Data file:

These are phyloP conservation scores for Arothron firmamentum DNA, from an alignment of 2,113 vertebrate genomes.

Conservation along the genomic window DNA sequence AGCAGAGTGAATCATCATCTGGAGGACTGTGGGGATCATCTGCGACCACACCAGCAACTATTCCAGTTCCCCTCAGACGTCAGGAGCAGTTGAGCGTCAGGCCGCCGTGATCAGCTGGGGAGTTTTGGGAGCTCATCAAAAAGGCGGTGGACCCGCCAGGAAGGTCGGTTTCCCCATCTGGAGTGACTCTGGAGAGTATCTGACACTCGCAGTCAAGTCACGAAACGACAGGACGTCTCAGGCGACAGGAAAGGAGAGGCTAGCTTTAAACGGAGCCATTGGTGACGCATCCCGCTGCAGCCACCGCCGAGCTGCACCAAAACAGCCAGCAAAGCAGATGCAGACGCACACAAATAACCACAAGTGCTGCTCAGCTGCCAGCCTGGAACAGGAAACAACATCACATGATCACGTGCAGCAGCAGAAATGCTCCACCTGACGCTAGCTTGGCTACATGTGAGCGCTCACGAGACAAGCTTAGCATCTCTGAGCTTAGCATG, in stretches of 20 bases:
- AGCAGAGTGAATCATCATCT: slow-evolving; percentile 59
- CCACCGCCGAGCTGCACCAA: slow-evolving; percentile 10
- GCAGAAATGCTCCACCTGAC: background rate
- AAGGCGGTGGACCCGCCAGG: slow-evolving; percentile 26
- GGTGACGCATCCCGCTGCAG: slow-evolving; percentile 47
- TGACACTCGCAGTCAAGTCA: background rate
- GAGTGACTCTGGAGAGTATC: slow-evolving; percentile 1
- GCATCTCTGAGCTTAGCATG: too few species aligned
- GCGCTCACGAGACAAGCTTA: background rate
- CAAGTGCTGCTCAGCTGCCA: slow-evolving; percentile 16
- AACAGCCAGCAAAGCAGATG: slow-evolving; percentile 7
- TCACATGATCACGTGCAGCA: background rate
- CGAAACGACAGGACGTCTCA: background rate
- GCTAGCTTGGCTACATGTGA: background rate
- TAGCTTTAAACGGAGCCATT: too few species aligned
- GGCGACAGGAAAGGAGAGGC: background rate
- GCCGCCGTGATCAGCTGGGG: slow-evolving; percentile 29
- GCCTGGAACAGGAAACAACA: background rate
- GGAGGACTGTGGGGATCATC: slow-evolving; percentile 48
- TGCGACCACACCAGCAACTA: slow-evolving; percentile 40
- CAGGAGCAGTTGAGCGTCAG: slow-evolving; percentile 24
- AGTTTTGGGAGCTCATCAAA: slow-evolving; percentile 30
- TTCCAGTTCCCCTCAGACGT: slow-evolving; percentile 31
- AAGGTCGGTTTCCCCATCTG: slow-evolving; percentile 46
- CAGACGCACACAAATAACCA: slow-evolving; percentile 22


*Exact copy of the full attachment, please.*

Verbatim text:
These are phyloP conservation scores for Arothron firmamentum DNA, from an alignment of 2,113 vertebrate genomes.

Conservation along the genomic window DNA sequence AGCAGAGTGAATCATCATCTGGAGGACTGTGGGGATCATCTGCGACCACACCAGCAACTATTCCAGTTCCCCTCAGACGTCAGGAGCAGTTGAGCGTCAGGCCGCCGTGATCAGCTGGGGAGTTTTGGGAGCTCATCAAAAAGGCGGTGGACCCGCCAGGAAGGTCGGTTTCCCCATCTGGAGTGACTCTGGAGAGTATCTGACACTCGCAGTCAAGTCACGAAACGACAGGACGTCTCAGGCGACAGGAAAGGAGAGGCTAGCTTTAAACGGAGCCATTGGTGACGCATCCCGCTGCAGCCACCGCCGAGCTGCACCAAAACAGCCAGCAAAGCAGATGCAGACGCACACAAATAACCACAAGTGCTGCTCAGCTGCCAGCCTGGAACAGGAAACAACATCACATGATCACGTGCAGCAGCAGAAATGCTCCACCTGACGCTAGCTTGGCTACATGTGAGCGCTCACGAGACAAGCTTAGCATCTCTGAGCTTAGCATG, in stretches of 20 bases:
- AGCAGAGTGAATCATCATCT: slow-evolving; percentile 59
- CCACCGCCGAGCTGCACCAA: slow-evolving; percentile 10
- GCAGAAATGCTCCACCTGAC: background rate
- AAGGCGGTGGACCCGCCAGG: slow-evolving; percentile 26
- GGTGACGCATCCCGCTGCAG: slow-evolving; percentile 47
- TGACACTCGCAGTCAAGTCA: background rate
- GAGTGACTCTGGAGAGTATC: slow-evolving; percentile 1
- GCATCTCTGAGCTTAGCATG: too few species aligned
- GCGCTCACGAGACAAGCTTA: background rate
- CAAGTGCTGCTCAGCTGCCA: slow-evolving; percentile 16
- AACAGCCAGCAAAGCAGATG: slow-evolving; percentile 7
- TCACATGATCACGTGCAGCA: background rate
- CGAAACGACAGGACGTCTCA: background rate
- GCTAGCTTGGCTACATGTGA: background rate
- TAGCTTTAAACGGAGCCATT: too few species aligned
- GGCGACAGGAAAGGAGAGGC: background rate
- GCCGCCGTGATCAGCTGGGG: slow-evolving; percentile 29
- GCCTGGAACAGGAAACAACA: background rate
- GGAGGACTGTGGGGATCATC: slow-evolving; percentile 48
- TGCGACCACACCAGCAACTA: slow-evolving; percentile 40
- CAGGAGCAGTTGAGCGTCAG: slow-evolving; percentile 24
- AGTTTTGGGAGCTCATCAAA: slow-evolving; percentile 30
- TTCCAGTTCCCCTCAGACGT: slow-evolving; percentile 31
- AAGGTCGGTTTCCCCATCTG: slow-evolving; percentile 46
- CAGACGCACACAAATAACCA: slow-evolving; percentile 22